and institutions of our country. The safety of our Re. week, earned
61 21 public, is admitted to depend upon the general erudi“ Some of the above earned during the vaca
tion of the people, and no system heretofore extant has tions,
40 00 offered such facilities for the purpose, as this. The old “Seven regularly trained mechanics earned
systems confine the advantages and consequent influ. 12} cents per hour; average time of labor
ence of education to the wealthy, which tend strongly per week, 16 hours; amount earned, allow.
Towarıls aristocracy. But this system opens the door ing each to have worked the whole forly to science and its consequent influence, to every mem. weeks,
80 00 ber of the community whose taste and industry is suffi“ Those who worked the regular 18 hours per
cient for its acquisition. And what is remarkable, and week, earned
90 001 at the same time encouraging to the Manual Labor
MANUAL LABOR SYSTEM.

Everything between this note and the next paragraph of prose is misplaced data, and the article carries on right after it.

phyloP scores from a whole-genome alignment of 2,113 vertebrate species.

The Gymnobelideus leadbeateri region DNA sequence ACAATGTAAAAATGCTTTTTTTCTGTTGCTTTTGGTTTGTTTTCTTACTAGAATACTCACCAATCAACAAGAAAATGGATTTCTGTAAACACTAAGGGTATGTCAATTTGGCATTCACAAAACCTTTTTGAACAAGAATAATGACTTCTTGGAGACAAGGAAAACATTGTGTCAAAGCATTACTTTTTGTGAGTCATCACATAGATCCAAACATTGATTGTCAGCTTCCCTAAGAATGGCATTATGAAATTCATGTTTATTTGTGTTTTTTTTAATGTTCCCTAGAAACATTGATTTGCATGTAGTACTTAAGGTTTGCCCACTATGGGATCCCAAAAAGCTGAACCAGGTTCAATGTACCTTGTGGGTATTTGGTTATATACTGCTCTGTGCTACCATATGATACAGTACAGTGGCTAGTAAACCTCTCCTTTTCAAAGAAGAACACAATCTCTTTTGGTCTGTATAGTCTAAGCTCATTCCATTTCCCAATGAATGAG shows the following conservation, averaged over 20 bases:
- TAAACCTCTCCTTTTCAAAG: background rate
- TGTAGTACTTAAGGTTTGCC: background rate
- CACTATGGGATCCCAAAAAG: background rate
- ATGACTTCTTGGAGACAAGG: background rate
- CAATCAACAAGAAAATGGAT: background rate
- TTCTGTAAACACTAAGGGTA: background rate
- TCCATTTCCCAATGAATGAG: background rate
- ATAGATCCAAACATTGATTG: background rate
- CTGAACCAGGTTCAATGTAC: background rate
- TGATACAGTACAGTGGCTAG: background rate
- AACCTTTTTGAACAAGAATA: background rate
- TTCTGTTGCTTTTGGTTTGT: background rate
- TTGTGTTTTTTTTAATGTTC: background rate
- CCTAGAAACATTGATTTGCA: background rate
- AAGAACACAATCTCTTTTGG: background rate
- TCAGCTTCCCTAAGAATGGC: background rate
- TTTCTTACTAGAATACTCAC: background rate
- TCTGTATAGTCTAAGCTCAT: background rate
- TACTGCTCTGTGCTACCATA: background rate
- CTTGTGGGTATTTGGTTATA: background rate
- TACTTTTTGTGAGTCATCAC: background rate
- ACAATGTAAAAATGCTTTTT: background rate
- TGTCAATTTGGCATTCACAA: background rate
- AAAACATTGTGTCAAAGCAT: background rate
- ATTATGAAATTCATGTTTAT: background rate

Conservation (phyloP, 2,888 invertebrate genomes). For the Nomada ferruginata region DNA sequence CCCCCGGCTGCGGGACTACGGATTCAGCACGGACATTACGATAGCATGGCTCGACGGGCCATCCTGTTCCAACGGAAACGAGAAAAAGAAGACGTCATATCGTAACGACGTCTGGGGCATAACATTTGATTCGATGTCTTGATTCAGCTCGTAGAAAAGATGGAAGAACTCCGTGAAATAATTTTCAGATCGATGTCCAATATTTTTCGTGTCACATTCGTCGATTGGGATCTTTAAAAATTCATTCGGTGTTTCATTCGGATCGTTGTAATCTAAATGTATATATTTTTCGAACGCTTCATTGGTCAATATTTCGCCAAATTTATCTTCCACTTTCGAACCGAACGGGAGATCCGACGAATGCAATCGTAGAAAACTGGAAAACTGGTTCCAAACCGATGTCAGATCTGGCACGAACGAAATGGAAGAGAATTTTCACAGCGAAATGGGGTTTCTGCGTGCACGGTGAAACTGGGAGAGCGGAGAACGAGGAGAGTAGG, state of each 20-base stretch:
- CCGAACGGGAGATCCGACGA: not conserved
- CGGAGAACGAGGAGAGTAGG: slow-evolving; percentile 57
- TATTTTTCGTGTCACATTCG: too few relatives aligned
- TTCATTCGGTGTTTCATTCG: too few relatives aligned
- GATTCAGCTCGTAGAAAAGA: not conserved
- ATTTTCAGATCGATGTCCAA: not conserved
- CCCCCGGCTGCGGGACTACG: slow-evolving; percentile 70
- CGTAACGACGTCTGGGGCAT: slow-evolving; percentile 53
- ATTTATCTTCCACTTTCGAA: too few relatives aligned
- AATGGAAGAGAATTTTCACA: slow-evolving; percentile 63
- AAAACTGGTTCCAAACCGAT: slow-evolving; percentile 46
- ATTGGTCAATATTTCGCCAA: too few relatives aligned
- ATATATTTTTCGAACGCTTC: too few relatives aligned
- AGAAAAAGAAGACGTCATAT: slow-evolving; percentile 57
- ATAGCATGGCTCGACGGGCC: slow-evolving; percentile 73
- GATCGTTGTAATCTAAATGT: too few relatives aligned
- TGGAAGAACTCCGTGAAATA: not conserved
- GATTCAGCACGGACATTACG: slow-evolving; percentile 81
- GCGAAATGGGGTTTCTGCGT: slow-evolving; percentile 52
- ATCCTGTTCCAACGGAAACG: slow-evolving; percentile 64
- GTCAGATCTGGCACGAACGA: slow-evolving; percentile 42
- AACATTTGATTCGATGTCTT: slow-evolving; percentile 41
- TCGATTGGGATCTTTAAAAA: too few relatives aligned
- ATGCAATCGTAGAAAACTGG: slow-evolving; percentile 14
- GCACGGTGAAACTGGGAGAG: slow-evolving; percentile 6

Student, is the fact, that men who obtain their educa such portion, or portions of the day for it, as will best tions in this way must have genius and enterprise; and suit the convenience of the faculty,and the improvement these are so disciplined and matured, and habits of ind of the students. dustry so formed at the time, and from the manner, in It has been thought by some to be inexpedient to which they receive instruction, that they have in many have two classes of students in the same Institution, one instances become the most eminent in their professions, to labor and the other not; lest it should create envious and the most successful and us ful in their business. distinctions, and retard the studies of the laborer by Perhaps some of our farmers and mechanics may object throwing discouragements in his way. But the trial of that they do not wish to make lawyers, doctors, or the case in the Maine Wesleyan Seminary has demonpreachers of their sons, and therefore have no interest strited that these fears are groundless. Indeed, the in the Institution in a literary point of view. But learn- present popularity of the Labor System, gives a greater ing is not, and should not be confined to th' se profes- share of credit to the young man who has genius and sions. And it is highly improper that it should be so, enterprise enough to work his way through a Literary unless the people wich to establish an aristocracy, and Institution, than to one who depends entirely upon his endanger the stability of our happy Republic. Learning friends for support. And if it was otherwise, your comis power: for the learned man has a greater share of mittee have doubts wliether it would be in accordance infuence than he would have without learning. There with the charter of this Institution to exclude students fore, to confine learning to those professions, is anti- who do not wish to labor, in as much as the charter was republican. The farmer and mechanic should be granted before the Labor System was generally adopt. learned. They have particular need of it in a country el, and of course with a view to establish a classical like ours, where every man is eligible to office, if quali school of the ordinary character. But while the usual fied for it. If the farmer or mechanic has the advantages privileges are given to monied students, there can be no of education, he can make the better Magistrate, Con. legal objection to extending the privileges of the Instistable, Sheriff, Commissioner, Assemblyman, Congress. tution to those who labor for their support. man; nay, he may be fit for Governor, or President of But the great and momentous question is yet to be the United States. These offices often fall into the answered, whence shall we obtain funds to effect all hands of lawyers, doctors, and sometimes preachers, these benevolent purposes? The most reasonable an. not because,as men, they are any better than other men, swer woulil be, to say, from those who may expect to but because their education renders them more compe- be benefitted by it, and this would include the whole tent for the duties of the offices than others. But let community of the surrounding country. But experience farmers and mechanics educate their sons, and though has long since taught that benevolent institutions dethey should follow the plough like Cincinna or pend on benevolent individuals, and benevolent go. hammer the leather like Sherman, or handle the type vernments for their support. We may, therefore, look like Franklin; yet, being learned, they are qualified for for aid, office, and may like the above named w rthies, be called 1. From the State. We look for this, (1.) because by the roice of the people from their domestic employ- this College is, in a great degree, the creature of the ments, to wield the destinies of the nation, or guide the State, and all that the State has bestowed upon it is helm of State.